Hi everyone, Bryan Here….


I admit it. I’m a complete sucker for the supernatural horror genre. I love fully engrossing myself in the wake of these ghost and demonic stories. Even though this is the one genre that has me leaving my turtle night light on at night, I can’t help myself but watching every single film I can, relating to the supernatural. So I was pleasantly surprised to see a slow burning horror film from writer-director Hilary Brougher give us a unique take on this particular variety of film. Based off of Jane Mendelsohn’s novel of the same name and with the help of writer Tristine Skyler, Brougher and Skyler deliver some very creepy moments, despite an over-the-top third act in this horror-drama genre film called ‘Innocence‘.


The film opens up with a teenage girl named Becekett (Sophie Curtis) and her mother are surfing off Long Island, when her mother tragically drowns. We cut to four months later as her father Miles (Linus Roache), a successful writer has moved himself and Beckett to Manhattan to start over and move on from their recent tragedy. Miles enrolls Beckett into a luxury, exclusive prep school where she is welcomed by family friend Natalie (Stephanie March) and her son Tobey (Graham Phillips). Beckett is looked after by the beautiful school nurse Pamela (Kelly Reilly) and soon enough refers a psychiatrist named Dr. Kent (Sarita Choudhury) for counseling sessions with Beckett and her father.



At the same time, Pamela is quickly taking a liking to Beckett’s father and eventually moves in. However, shortly after the death of Beckett’s mother, Becket begins to see wicked and scary hallucinations that she can’t explain, by seeing dead classmates, and evil entities. And when one of her new classmates commits suicide by jumping off the school’s roof, Beckett begins to figure out that there is something much more sinister going on at her school between the female faculty and their students. You could say there are glaring similarities to ‘Rosemary’s Baby‘ and ‘The Stepford Wives‘ here, but instead of focusing on the visual effects and horror of the situation, Brougher dives into the realistic tones of one teenage girl’s coping with the death of her mother and dealing with the strange things that are happening around her, which is a nice and fresh area to explore.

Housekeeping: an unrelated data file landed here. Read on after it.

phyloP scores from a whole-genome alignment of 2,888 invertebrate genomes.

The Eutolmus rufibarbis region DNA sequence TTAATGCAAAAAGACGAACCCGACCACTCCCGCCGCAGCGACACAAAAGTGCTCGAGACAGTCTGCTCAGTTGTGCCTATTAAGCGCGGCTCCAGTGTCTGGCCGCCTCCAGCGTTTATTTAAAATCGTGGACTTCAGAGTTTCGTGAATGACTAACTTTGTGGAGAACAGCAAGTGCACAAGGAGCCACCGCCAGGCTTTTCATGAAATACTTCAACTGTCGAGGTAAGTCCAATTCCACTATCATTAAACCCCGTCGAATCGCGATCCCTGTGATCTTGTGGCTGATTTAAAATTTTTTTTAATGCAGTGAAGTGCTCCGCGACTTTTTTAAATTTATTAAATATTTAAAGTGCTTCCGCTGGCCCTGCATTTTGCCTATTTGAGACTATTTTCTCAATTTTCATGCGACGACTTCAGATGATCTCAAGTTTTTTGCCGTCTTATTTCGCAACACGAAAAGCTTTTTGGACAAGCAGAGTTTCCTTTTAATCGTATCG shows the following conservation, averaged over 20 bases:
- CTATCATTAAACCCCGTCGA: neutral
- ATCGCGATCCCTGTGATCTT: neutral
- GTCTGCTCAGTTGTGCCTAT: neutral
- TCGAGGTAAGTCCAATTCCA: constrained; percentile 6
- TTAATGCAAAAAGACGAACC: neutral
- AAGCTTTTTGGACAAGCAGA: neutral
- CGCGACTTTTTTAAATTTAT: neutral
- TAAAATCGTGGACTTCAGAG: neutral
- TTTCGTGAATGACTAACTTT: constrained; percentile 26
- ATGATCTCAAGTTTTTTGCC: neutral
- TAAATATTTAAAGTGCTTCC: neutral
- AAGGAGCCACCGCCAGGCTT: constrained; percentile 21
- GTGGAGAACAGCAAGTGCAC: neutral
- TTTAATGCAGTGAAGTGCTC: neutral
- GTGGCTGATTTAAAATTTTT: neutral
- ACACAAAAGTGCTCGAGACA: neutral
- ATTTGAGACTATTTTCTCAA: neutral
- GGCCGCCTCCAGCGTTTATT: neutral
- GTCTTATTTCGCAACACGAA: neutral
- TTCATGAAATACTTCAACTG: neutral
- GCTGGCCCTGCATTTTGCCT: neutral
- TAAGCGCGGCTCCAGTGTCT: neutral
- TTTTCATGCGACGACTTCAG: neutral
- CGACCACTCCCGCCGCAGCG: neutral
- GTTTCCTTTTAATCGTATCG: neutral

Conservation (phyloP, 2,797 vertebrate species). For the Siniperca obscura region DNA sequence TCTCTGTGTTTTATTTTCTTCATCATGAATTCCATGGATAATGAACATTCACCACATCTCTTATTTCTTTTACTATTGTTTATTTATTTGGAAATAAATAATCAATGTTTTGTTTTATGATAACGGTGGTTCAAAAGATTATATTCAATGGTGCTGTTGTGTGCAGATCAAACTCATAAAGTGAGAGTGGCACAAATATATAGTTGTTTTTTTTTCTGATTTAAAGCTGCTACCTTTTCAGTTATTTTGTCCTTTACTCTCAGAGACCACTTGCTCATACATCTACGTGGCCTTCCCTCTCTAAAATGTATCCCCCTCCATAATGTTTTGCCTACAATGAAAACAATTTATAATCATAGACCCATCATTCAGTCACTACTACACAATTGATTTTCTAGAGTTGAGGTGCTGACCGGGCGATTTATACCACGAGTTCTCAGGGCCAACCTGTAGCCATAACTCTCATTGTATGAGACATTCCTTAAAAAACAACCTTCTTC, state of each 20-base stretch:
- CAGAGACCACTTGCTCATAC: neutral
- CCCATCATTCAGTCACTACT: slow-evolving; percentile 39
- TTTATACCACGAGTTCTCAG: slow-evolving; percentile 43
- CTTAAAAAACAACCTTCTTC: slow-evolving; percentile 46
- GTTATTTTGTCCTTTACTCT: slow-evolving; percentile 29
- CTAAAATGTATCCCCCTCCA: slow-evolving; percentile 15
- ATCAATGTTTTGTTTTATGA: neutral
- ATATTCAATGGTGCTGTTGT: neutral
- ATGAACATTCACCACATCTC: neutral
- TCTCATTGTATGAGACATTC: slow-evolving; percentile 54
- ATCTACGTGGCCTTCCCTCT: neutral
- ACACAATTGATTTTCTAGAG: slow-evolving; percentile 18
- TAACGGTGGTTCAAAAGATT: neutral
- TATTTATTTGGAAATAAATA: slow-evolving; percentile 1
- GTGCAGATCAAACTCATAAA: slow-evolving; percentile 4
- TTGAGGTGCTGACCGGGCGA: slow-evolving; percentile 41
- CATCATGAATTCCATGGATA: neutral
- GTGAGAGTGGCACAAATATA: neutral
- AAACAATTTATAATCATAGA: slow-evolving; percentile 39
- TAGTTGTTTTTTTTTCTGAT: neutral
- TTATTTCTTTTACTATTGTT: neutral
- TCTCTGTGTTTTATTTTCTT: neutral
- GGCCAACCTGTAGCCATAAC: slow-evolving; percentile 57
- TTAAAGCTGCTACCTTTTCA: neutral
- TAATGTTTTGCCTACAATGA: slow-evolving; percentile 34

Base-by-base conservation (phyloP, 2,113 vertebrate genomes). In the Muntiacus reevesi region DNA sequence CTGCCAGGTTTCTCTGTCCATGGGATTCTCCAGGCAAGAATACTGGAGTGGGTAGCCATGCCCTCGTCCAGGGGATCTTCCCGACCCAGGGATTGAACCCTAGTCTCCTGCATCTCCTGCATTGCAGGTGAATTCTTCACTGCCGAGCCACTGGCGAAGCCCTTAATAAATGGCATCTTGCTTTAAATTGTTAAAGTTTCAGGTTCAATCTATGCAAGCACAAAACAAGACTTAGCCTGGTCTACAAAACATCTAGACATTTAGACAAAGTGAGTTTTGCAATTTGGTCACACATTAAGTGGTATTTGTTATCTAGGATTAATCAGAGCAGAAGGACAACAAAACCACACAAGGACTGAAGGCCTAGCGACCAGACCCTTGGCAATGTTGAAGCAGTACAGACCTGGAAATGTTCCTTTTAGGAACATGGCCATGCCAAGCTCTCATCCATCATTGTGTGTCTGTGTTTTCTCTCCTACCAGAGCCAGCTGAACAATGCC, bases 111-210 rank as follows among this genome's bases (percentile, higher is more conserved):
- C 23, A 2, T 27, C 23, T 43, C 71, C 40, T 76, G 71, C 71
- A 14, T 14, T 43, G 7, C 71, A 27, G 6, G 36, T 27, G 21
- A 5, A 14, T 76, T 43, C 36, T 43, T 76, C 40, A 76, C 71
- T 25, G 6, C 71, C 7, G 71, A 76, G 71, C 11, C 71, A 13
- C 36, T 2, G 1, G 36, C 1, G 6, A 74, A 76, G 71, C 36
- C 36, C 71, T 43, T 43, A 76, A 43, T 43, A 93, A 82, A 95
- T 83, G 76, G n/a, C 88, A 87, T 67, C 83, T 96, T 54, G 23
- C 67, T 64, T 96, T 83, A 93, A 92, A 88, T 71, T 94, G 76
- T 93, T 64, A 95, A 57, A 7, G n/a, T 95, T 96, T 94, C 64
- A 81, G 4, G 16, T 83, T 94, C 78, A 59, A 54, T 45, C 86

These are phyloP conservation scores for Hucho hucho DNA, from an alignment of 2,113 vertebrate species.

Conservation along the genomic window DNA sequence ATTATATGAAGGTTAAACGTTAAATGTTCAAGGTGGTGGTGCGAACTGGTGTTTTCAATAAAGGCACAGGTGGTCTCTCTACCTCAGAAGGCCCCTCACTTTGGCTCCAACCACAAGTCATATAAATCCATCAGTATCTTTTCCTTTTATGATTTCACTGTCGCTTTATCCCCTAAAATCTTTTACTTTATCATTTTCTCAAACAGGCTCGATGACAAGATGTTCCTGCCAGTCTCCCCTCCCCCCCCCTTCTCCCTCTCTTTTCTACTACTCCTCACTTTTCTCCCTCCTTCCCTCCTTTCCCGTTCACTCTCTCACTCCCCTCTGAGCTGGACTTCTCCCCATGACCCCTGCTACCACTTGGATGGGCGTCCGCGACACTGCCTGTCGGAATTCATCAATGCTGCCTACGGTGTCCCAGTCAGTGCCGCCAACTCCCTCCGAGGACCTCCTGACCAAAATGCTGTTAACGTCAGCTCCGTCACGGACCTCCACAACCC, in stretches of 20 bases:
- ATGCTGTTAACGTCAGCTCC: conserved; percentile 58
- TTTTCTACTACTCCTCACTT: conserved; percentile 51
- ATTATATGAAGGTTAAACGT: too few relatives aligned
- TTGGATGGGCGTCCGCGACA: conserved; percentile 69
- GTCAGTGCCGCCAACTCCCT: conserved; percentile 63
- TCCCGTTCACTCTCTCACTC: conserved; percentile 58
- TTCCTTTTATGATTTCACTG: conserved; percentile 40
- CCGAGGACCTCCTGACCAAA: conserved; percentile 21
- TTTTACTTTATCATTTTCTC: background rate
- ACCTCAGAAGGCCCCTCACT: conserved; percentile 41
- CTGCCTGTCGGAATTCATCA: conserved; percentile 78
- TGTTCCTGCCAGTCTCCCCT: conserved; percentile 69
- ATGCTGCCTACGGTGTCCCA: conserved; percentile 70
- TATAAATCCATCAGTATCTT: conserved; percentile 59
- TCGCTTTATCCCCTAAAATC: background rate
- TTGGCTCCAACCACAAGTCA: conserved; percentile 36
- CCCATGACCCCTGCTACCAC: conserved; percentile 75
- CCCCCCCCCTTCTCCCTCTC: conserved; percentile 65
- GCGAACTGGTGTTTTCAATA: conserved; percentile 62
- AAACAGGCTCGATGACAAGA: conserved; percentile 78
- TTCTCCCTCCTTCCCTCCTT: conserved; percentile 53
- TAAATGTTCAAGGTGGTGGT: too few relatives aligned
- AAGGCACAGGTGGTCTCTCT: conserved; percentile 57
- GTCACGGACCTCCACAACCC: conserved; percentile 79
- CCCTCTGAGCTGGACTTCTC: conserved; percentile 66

Brougher almost too much uses the blue palette color scheme to accent when Beckett is experiencing these frightening hallucinations, which plays on the nose of too many genre elements we’ve seen in numerous other films. Curtis does a decent job with the more veteran actors around her, although March, Reilly, and Roache can only go so far, as the script doesn’t allow them them to really take a bite into their characters. ‘Innocence‘ is one half drama and one half horror, and it seems like the filmmakers never owned either genre to the fullest it could have been, instead they skirted around each area with a slow suspense.

This is not the horror film that will define a generation, but it will muster up some very creepy imagery that will linger for a few days.

2.5 out of 5 Stars

– Bryan Kluger


By Bryan Kluger

Former husky model, real-life Comic Book Guy, genre-bending screenwriter, nude filmmaker, hairy podcaster, pro-wrestling idiot-savant, who has a penchant for solving Rubik's Cubes and rolling candy cigarettes on unreleased bootlegs of Frank Zappa records.

Leave a Reply

Your email address will not be published. Required fields are marked *